Without a doubt, Philip Robles has become a household name in the time attack scene around the Southwestern US. Having competed in a wide variety of sanctioned events throughout Arizona and California over the past several years, he has solidified his place among motor sport’s most dedicated drivers.
Photos: David Kim/Sean Lucas | Processing: David Kim | Words: Sean Lucas
He has taken the development of his EG6 to an entirely new level over the past two years with the addition of the new engine build, sequential transmission, and full exterior makeover. The execution of the rebuild was so well done, however, that the attention garnered by the finished product had caught Phil off guard; and with the second year of the car’s completion passing, he’s yet to drive it around a race track. Which, for a guy like Phil, is all but torture.
Having been generously offered a spot in the Rays booth at the 2017 SEMA show in Las Vegas by Matt at ICB, the little Civic was very quickly thrust into the global spotlight. While Phil got to enjoy his time in Vegas alongside his son Jesse, taking part in the festivities, and ultimately winning the coveted Sony Gran Turismo award, the attention came part and parcel with some commitments that would ultimately keep him from driving the car on track; literally the one thing he actually built the car for. Sony would later go on to offer Philip a chance for the car to be featured in the new Gran Turismo game coming out later this year. A chance that no sane car-builder would pass up – a chance for your car to be eternalized in CG form? Sign me up. Unfortunately, for Phil, the car’s need to be 3D scanned has prevented him from sending it out on the race track. The last thing Phil wanted to do was show up to the appointment in Los Angeles with a blown up front end.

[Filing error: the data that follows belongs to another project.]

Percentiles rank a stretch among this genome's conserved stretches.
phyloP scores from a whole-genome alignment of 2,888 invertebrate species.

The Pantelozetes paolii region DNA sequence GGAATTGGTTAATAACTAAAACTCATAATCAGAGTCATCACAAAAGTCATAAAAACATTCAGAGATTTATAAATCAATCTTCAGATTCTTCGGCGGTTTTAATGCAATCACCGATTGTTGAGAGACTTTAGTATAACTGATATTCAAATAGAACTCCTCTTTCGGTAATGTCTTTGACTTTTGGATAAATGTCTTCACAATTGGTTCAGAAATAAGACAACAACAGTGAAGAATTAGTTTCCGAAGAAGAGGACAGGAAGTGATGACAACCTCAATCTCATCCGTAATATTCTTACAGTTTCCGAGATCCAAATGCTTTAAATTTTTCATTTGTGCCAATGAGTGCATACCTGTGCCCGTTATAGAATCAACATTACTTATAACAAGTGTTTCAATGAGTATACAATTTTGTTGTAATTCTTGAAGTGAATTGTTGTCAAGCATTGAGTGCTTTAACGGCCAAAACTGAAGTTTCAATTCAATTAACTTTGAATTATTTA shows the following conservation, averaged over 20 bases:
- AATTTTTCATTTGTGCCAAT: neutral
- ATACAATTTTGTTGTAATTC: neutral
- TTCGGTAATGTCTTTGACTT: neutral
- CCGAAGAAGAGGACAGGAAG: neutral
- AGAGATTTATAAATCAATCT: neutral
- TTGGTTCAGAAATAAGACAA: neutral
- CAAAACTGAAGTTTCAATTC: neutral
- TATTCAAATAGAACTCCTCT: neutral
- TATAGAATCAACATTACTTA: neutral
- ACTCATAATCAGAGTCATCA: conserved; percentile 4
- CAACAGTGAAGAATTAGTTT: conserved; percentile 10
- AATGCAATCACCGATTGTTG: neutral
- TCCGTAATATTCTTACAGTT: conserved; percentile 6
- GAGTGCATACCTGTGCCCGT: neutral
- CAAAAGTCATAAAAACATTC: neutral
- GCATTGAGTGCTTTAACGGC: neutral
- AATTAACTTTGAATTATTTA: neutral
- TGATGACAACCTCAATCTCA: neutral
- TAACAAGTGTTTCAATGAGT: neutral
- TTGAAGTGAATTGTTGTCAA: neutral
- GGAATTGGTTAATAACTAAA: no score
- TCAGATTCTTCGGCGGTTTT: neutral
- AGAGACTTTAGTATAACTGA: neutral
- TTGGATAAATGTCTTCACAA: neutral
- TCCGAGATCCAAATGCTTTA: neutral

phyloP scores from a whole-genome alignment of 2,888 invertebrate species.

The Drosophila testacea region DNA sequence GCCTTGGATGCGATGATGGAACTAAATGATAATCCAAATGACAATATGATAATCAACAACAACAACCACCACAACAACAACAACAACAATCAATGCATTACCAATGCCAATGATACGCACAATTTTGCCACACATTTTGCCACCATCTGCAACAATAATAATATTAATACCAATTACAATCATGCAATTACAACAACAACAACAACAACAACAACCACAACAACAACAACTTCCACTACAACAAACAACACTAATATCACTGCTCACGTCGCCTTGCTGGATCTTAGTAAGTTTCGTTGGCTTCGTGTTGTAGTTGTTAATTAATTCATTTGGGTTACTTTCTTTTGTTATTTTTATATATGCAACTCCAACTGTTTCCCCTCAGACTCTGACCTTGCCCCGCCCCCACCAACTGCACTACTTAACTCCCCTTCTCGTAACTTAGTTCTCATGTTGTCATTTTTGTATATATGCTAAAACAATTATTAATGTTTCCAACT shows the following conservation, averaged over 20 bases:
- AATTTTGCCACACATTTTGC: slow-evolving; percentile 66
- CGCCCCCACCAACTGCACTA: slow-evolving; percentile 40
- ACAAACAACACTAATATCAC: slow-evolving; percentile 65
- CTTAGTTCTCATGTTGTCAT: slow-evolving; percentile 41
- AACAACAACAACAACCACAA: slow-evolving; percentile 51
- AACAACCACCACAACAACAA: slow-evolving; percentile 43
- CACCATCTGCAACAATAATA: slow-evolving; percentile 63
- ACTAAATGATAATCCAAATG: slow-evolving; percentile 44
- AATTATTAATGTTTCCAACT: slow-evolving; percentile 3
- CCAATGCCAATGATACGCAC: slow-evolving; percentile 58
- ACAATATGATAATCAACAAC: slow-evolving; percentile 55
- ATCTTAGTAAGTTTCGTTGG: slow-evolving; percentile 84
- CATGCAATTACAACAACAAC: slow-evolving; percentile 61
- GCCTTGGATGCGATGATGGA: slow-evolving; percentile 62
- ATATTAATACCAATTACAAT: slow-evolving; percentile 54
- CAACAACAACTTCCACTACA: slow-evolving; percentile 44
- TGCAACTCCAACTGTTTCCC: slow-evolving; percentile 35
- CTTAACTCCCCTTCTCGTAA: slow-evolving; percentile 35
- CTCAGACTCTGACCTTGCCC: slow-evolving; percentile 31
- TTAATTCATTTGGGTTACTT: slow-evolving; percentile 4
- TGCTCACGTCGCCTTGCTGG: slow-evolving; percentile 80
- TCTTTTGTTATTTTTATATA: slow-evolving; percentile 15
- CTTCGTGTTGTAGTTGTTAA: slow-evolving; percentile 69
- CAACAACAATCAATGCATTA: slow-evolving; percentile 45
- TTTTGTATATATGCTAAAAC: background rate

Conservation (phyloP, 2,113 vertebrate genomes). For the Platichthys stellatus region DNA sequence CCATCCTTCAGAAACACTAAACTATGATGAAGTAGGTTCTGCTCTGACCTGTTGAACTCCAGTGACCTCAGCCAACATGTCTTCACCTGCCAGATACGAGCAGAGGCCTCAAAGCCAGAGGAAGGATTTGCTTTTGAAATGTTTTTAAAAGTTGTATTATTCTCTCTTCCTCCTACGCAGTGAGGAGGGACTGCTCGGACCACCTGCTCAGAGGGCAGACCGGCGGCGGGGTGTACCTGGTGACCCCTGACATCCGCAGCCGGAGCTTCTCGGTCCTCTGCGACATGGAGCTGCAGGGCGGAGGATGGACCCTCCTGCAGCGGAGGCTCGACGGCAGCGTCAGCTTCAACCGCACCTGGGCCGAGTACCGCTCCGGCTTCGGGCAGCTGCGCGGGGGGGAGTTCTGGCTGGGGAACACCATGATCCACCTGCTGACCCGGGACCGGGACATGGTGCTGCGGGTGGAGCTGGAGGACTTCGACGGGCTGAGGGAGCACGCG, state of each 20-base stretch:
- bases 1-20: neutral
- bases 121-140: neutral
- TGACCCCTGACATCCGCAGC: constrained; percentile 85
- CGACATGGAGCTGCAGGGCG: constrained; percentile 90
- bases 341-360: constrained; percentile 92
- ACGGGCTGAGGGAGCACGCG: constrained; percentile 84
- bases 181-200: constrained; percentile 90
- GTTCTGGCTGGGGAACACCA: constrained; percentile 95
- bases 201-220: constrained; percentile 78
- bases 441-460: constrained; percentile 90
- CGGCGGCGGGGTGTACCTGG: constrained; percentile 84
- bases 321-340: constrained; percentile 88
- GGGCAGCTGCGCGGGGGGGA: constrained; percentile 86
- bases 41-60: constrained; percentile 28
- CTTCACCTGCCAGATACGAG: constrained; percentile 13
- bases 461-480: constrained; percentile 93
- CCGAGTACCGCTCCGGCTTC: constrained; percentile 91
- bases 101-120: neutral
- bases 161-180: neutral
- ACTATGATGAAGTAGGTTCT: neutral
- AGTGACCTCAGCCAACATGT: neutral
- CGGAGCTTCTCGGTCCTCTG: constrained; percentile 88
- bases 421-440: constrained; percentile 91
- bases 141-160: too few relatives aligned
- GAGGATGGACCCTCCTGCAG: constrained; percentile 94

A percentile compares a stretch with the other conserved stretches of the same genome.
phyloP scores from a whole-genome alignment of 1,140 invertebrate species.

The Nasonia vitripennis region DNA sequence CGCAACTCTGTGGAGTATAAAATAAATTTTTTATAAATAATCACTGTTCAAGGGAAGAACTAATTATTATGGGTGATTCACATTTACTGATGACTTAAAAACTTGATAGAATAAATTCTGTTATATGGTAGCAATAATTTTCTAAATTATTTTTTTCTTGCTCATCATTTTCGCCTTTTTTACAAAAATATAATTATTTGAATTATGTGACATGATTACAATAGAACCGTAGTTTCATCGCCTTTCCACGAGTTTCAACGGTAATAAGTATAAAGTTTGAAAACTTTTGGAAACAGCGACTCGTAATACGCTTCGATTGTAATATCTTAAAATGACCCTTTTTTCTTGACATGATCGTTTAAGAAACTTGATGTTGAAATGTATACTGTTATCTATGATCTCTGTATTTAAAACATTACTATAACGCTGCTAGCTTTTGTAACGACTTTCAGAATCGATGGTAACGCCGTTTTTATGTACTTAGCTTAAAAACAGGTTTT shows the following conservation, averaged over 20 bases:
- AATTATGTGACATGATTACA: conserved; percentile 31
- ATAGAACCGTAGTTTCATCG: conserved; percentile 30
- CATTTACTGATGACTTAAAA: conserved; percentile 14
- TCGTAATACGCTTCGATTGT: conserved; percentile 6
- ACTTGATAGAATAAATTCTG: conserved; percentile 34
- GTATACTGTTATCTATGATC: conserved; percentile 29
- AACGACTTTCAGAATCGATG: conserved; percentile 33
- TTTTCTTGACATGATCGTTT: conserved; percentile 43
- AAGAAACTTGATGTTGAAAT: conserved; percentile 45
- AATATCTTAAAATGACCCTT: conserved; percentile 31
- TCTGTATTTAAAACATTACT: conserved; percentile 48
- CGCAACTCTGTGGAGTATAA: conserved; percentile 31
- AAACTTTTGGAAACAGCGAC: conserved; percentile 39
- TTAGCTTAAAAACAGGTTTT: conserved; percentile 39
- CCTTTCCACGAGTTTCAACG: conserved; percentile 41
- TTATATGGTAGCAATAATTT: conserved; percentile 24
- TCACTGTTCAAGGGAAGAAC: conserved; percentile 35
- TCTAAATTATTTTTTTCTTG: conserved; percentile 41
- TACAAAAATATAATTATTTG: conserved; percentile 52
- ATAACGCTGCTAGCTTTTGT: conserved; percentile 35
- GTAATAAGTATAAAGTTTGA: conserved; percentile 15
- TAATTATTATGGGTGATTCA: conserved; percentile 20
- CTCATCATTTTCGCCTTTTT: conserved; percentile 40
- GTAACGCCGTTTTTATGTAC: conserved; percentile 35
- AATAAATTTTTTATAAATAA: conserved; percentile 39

An overview of Phil’s life and his venture into racing can be listened to over in the Podcast section of the site. We were lucky enough to sit down with him at Chuckwalla Valley Raceway last month and have a solid conversation, but having gotten caught up in his early years, we sort of glossed over the recent rebuild of the Civic – something this good requires some visual accompaniment anyway.